|Publication number||US20030205557 A1|
|Application number||US 10/452,471|
|Publication date||Nov 6, 2003|
|Filing date||May 30, 2003|
|Priority date||Jun 30, 2000|
|Also published as||CN1308999C, CN1511334A, US6592710, US6974550, WO2002084699A1|
|Publication number||10452471, 452471, US 2003/0205557 A1, US 2003/205557 A1, US 20030205557 A1, US 20030205557A1, US 2003205557 A1, US 2003205557A1, US-A1-20030205557, US-A1-2003205557, US2003/0205557A1, US2003/205557A1, US20030205557 A1, US20030205557A1, US2003205557 A1, US2003205557A1|
|Inventors||Neil Benjamin, Andras Kuthi|
|Original Assignee||Lam Research Corporation, A Delaware Corporation|
|Export Citation||BiBTeX, EndNote, RefMan|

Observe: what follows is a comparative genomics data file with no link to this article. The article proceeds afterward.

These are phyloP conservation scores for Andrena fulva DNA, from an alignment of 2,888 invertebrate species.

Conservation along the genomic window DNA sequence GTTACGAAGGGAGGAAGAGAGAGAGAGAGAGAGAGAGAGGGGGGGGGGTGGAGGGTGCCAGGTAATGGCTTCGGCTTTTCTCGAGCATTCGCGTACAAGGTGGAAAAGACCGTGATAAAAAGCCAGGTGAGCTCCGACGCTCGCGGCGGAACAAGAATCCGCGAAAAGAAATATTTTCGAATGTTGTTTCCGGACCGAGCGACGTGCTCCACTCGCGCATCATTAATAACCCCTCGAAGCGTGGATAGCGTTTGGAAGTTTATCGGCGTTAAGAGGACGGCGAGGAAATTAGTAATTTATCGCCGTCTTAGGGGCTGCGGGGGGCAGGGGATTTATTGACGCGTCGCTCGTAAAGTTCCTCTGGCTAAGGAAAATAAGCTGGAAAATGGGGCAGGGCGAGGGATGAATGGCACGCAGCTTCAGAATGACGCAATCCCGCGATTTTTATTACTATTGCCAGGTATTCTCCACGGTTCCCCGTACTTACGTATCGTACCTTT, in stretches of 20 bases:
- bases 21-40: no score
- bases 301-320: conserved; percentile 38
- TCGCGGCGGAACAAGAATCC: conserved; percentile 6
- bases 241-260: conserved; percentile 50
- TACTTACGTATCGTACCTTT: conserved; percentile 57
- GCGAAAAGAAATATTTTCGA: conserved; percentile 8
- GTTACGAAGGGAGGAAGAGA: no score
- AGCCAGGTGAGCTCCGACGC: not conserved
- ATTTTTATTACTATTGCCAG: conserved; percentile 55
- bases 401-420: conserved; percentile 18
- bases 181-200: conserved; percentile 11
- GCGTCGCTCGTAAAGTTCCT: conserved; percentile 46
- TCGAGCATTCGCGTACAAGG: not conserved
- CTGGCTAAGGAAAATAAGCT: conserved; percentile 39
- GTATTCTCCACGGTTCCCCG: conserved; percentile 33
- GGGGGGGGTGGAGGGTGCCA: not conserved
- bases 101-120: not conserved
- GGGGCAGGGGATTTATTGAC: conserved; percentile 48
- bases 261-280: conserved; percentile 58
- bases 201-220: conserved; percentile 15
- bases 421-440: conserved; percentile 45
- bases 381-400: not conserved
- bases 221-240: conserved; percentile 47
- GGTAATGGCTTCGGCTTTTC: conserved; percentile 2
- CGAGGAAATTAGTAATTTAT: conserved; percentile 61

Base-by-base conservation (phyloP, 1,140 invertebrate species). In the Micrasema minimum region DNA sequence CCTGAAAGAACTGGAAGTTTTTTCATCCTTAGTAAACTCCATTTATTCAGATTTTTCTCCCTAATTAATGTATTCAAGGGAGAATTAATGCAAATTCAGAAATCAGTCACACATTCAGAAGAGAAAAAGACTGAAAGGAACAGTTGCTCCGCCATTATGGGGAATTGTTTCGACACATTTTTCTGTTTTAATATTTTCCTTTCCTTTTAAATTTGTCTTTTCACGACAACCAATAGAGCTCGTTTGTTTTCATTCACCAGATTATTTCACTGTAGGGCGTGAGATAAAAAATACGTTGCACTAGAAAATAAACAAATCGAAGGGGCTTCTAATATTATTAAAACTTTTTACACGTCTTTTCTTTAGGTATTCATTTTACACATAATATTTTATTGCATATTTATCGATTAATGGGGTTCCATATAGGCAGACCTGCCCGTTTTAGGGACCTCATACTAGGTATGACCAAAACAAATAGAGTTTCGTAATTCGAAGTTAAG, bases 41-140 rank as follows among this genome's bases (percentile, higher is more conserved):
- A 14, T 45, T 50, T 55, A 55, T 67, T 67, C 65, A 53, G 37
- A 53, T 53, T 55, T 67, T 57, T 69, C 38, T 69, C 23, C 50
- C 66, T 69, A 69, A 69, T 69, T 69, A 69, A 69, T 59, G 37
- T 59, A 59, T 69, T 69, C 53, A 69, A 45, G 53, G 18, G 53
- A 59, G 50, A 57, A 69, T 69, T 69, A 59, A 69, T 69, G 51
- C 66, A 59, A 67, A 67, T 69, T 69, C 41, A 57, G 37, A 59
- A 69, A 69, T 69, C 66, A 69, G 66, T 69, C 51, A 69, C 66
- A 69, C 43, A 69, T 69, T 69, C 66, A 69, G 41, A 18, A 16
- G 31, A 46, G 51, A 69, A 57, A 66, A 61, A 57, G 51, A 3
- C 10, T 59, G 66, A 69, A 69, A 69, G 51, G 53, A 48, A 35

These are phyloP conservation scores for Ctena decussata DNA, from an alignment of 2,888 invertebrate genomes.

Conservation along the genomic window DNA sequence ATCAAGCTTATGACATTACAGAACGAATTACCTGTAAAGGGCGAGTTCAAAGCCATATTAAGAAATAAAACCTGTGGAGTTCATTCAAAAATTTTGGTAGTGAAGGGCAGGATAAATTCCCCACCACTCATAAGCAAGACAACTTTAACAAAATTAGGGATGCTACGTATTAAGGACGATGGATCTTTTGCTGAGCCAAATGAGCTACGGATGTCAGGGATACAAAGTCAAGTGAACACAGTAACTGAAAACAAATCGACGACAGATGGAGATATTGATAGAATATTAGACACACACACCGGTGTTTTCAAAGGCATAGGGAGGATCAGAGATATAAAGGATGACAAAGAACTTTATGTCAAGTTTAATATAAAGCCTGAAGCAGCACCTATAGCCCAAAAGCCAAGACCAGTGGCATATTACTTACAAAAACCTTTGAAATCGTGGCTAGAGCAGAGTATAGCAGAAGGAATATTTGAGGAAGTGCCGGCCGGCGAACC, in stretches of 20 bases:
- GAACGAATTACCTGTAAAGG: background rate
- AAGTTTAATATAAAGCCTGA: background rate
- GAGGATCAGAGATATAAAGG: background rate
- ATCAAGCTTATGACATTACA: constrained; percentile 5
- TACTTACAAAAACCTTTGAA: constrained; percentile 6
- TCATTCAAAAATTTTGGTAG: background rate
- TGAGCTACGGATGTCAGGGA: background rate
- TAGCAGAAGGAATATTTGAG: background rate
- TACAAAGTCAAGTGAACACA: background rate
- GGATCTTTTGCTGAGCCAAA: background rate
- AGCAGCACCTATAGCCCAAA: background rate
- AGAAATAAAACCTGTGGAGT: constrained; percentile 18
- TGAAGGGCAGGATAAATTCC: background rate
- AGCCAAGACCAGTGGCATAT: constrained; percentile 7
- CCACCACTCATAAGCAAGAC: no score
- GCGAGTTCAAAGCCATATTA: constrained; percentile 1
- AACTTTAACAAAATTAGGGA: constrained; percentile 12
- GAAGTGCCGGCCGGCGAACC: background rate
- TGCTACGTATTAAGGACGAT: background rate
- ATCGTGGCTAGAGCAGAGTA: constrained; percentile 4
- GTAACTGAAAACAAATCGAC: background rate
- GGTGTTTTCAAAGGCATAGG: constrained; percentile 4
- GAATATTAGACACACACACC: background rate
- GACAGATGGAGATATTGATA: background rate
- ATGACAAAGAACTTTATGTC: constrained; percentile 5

|Patent Citations (5), Referenced by (5), Classifications (16), Legal Events (4)|
|External Links: USPTO, USPTO Assignment, Espacenet|
 This application is a continuation-in-part of U.S. patent application Ser. No. 09/676,462, filed on Sep. 29, 2000, which is, in turn, a continuation-in-part of U.S. application Ser. No. 09/608,883, filed on Jun. 30, 2000, both commonly assigned herewith.
 The present invention relates to a plasma processing apparatus. More particularly, the present invention relates to a method and apparatus for controlling the voltage applied to an electrostatic shield disposed between an induction coil and a plasma.
 Inductively coupled type dry etching systems are commonly used in the semiconductor manufacturing industry. The dry etching apparatus generally has a process chamber with a ceiling of a dielectric wall, on which an annular or spiral radio frequency (RF) antenna is disposed.